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All About Basil

  Paula With 6 Varieties of Basil for Class  

The delightful smell of fresh basil greeted over 30 Dallas County Master Gardners as they feasted on a delicious basil based light lunch (recipes will be forthcoming) and learned all about basil from our own Basil Queen, Paula.   The first topic in her talk was: just how do you pronounce “basil.”  Is it “basil” with a long “a” (bay-sil) or with a short “a” (baa-sil)?  According to Paula, either pronunciation is correct—- and however you pronounce it, fresh basil is delicious.

     Basil has a long and varied history.  It is mentioned in literature pre 206 BCE.  The Greeks and Romans used it as a symbol of hatred.  They said that the gardener had to rant, rave and cuss when planting it.  As the centuries passed, basil became the symbol for love in Italy.  Young women would put a sprig of basil on their clothes to proclaim their chastity.   However, centuries’ later, in a complete symbolic reversal, women would put a pot of basil on their window sill when they were “entertaining” their lovers.  Voodoo priestesses used basil in their rituals as a symbol of love and devotion; while in Victorian times basil symbolized “best wishes” when given to a friend.   In Europe, basil was said to keep evil spirits away and, if a man carried basil in his pocket, it was supposed to bring him wealth.  (Paula tried this with her husband.)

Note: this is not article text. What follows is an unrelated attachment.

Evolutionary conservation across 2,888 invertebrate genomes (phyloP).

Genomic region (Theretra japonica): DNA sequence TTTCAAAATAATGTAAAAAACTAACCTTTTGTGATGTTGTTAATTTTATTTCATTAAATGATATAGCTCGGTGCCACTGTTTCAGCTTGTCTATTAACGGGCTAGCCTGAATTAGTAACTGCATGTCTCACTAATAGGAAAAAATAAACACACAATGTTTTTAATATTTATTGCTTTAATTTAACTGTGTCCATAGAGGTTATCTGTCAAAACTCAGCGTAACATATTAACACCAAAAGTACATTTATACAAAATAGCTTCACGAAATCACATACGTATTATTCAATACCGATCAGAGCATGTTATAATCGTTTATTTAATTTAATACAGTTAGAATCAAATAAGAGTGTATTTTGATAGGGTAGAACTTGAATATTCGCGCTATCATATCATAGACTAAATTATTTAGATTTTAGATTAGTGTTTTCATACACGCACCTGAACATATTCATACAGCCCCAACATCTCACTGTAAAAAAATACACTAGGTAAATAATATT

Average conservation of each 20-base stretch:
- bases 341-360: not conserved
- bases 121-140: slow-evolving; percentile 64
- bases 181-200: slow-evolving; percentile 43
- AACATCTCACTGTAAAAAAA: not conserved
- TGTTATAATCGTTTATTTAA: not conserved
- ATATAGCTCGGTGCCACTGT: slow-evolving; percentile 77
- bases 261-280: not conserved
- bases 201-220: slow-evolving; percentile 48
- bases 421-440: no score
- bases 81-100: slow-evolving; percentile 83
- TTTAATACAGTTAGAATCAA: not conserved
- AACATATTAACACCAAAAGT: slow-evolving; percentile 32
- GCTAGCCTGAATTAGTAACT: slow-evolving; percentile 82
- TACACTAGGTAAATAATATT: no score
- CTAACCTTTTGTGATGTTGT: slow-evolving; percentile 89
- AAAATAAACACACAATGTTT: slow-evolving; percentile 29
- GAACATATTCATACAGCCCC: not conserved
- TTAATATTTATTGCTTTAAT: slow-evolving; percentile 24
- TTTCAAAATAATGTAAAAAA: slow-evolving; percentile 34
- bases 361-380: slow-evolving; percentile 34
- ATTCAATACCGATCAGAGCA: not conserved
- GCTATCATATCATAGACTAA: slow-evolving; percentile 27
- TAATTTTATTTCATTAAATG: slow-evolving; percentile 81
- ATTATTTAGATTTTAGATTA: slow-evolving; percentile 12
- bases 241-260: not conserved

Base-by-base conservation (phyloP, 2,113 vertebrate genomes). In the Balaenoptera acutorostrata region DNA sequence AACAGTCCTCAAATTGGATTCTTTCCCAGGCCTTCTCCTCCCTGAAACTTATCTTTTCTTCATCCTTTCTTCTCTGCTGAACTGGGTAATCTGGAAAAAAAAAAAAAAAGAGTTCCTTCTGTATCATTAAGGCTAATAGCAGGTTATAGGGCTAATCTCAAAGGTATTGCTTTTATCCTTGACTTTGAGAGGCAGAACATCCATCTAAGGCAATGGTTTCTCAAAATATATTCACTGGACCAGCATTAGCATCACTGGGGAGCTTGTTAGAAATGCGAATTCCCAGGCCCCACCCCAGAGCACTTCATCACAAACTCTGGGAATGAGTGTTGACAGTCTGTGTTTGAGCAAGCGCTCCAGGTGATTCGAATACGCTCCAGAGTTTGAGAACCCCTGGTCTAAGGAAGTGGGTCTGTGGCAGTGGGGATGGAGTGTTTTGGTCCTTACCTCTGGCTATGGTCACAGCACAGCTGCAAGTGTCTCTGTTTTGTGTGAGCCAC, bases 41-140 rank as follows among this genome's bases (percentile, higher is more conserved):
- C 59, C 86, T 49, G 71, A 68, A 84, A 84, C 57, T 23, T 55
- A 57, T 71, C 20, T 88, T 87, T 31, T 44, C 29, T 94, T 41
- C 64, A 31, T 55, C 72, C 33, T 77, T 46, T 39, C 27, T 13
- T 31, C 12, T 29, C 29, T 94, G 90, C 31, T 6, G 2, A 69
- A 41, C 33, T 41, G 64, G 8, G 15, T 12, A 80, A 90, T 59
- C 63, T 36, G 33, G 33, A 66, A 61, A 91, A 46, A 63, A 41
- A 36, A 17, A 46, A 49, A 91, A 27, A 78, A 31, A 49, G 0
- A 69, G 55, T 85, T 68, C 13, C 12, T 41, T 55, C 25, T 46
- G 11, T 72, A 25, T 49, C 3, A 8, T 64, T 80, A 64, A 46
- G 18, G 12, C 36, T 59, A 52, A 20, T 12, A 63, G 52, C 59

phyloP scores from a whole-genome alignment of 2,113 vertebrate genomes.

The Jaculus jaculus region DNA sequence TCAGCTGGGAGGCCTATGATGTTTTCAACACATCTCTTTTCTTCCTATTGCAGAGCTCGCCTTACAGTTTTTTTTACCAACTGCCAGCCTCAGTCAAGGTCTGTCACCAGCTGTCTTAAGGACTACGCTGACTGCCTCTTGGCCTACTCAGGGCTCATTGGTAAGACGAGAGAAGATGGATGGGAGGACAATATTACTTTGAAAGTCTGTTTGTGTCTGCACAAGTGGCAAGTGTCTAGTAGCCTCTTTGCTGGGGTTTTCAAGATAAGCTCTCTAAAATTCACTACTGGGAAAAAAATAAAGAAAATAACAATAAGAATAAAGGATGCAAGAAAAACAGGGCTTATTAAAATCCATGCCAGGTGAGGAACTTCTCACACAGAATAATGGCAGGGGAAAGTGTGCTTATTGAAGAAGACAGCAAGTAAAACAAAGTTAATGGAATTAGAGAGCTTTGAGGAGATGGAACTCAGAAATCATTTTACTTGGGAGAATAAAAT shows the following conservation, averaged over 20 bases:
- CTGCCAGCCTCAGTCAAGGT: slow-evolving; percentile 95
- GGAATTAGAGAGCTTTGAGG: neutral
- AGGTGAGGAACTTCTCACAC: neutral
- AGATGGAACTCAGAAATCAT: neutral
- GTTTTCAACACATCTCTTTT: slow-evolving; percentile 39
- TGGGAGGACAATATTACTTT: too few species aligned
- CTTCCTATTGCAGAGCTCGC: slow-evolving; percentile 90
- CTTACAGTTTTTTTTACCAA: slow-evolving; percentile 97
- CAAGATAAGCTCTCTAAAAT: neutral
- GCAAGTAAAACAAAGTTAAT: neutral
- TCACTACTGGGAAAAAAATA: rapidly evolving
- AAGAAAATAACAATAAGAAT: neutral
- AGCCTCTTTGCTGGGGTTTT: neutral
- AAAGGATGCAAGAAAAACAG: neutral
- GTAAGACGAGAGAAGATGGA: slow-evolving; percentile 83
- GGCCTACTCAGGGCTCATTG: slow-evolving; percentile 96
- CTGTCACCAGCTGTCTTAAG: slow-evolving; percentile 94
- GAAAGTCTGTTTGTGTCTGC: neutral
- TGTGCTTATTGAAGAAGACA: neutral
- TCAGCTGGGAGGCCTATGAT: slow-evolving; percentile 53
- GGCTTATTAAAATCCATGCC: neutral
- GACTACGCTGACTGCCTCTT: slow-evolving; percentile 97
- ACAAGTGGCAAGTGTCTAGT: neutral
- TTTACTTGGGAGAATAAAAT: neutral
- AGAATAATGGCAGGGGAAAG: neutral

Low in saturated fat, cholesterol and sodium, basil is high in many nutrients such as riboflavin and Vitamins E and A.  However, Paula warned that it is also high in Vitamin K and should not be consumed by people who are on the blood thinner Coumadin.

     With over 150 varieties of basil, ranging from a shrub to compact varieties, with many different flavors, there is a basil variety for every taste and place in the garden.  Paula has found that though basil likes full sun, it will even grow in part shade.  Though most basils are annuals in Dallas, there is one type, a Bell Pepper basil, that can be grown as a perennial if well mulched in the winter.  

Sweet Basil, Lemon Basil, Holy Basil, Green Pepper Basil

    Some of Paula’s favorite basils are:

            Aussie Sweet Basil:  This is a columnar/upright basil that grows about 24 inches tall and is only 8-10 inches wide.  It does not set seed quite as quickly as some other varieties.

            African Blue Basil:  Primarily a landscape rather than culinary variety, this basil is grown by Paula to attract butterflies and bees.

            Holy Basil:  Used in Hindu and Muslim burial rituals, this clove/spicy basil is best used in potpourris and as a mosquito repellent.  Just rub a few leaves on your skin.

            Sweet Basil:  This type of basil is the favored basil of many people for use in cooking and making pesto.  One of Paula’s favorite varieties of sweet basil is Genovese. 

            Lemon Basil:  Leaves of this basil impart a lemony flavor to dishes.

            Thai Basil:  Used in Asian dishes, this basil imparts a licorice/anise flavor to food and drinks.

            Bell Pepper Basil:  A “Paula find” at the Herb Festival at Round Top, TX, this basil grows as a shrub in Houston.  Leaves of this variety can be substituted for bell pepper in salads.  They can also be infused in vodka and, according to Paula, make a great Bloody Mary.

Bell Pepper Basil Sampled by Dallas County Master Gardeners Sheridan and Linda

For basil growing tips and some great basil recipes, keep following Dallas Garden Buzz.


About Dallas Garden Buzz

Dallas County Master Gardeners growing and sharing from The Raincatcher's Garden.

2 responses »

  1. This is full of useful information. I especially enjoyed the history of basil. Thank you!


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